From 1863-1875, Watkins was at the height of his success. During this time he opened Yosemite Art Galleries in San Francisco, publishing photographs in albums and books, such as his, Yo-Semite Valley: Photographic View of the Falls and Valley and Josiah Whitney's Yosemite Book. He also continued photographing throughout California, Oregon and the Columbia River, and photographed the development of the Pacific Railroad in Utah. In 1867, he won the bronze medal for landscape photographs at the Paris International Exposition and the top award at the San Francisco Mechanics' Institute Industrial Exhibition in 1868. During this time, Watkins would also take photographs of trees and other botanical specimens for Professor Asa Gray of Harvard University.
Unfortunately in 1875, due to a national economic slump, Watkins lost his studio and his collections-known as the "Old Series", to I.W. Taber who under his own name, continued to print Watkins' negatives. Thus, Watkins started his, "New Series of Pacific Coast Views" series to not only document new sites, but some of his past favorites as well, hoping to recreate some of the work he had lost. Watkins traveled to Oregon, the Columbia River, the Washington Territory, and Victoria, British Columbia. He continued to photograph until the early 1890s, but had to stop due to his rapidly diminishing eyesight and crippling arthritis. Also burdened by finance troubles, Watkins would live his final years in poverty- relying on the financial support of friends, and when times were really difficult, living in an abandoned railcar with his family for 18 months. In 1906, he lost many of his photographs, negatives and stereo works when his studio burned down after the earthquake and fires in San Francisco. Devastated by his loss, Watkins was declared incompetent and in 1909, would live under his daughter's custody until 1910 when he was committed to the Napa State Hospital for the Insane. He would remain there until he died on June 23, 1916 at the age of 87, buried on the hospital grounds in an unmarked grave.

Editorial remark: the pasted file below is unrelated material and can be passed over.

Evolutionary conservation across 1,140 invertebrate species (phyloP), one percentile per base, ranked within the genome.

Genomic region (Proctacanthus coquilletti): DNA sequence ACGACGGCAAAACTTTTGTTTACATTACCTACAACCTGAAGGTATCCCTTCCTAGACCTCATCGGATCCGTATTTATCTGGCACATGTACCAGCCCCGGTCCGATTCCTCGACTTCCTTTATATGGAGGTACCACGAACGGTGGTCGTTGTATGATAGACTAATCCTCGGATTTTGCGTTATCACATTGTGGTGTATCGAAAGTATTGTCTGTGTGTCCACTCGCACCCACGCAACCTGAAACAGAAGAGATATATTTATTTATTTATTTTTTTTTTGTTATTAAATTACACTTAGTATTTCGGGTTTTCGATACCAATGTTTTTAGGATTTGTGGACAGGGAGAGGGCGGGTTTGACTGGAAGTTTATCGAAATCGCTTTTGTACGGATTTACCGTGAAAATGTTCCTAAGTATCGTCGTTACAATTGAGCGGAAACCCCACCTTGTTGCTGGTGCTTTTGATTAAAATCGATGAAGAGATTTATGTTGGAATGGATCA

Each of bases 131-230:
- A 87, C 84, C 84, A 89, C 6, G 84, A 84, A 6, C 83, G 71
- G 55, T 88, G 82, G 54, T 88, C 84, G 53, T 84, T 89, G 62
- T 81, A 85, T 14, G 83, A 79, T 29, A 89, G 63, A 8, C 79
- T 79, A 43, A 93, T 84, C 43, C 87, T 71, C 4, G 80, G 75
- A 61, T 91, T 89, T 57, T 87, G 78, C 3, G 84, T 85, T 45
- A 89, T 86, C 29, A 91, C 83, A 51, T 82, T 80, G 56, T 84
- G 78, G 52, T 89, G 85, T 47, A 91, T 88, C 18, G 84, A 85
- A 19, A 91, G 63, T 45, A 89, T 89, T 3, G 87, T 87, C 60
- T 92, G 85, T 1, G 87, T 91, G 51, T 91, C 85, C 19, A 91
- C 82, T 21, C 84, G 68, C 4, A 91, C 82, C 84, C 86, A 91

“Carlton Watkins, the Art of Perception. National Gallery of Art. n.d. Web. 20 Oct. 2011. Retrieved from http://www.nga.gov/exhibitions/watkinsbro.shtm
Friedel, Megan K. “Guide to the Carleton E. Watkins Photographs 1861-1885.” Northwest Digital Archives. 2007. Web. 20 Oct. 2011. Retrieved from http://nwda-db.wsulibs.wsu.edu/findaid/ark:/80444/xv99202
Hathaway, Bruce. “About Carleton Watkins.” Smithsonian Magazine, July 2008. Web. 20 Oct. 2011. Retrieved from http://www.smithsonianmag.com/people-places/carleton-watkins.html
Nickel, Douglas R. Carleton Watkins: The Art of Perception. San Francisco: H.N. Abrams, 1999.
Palmquist, Peter E. Carleton E. Watkins, Photographer of the American West. Albuquerque: University of New Mexico Press, 1983.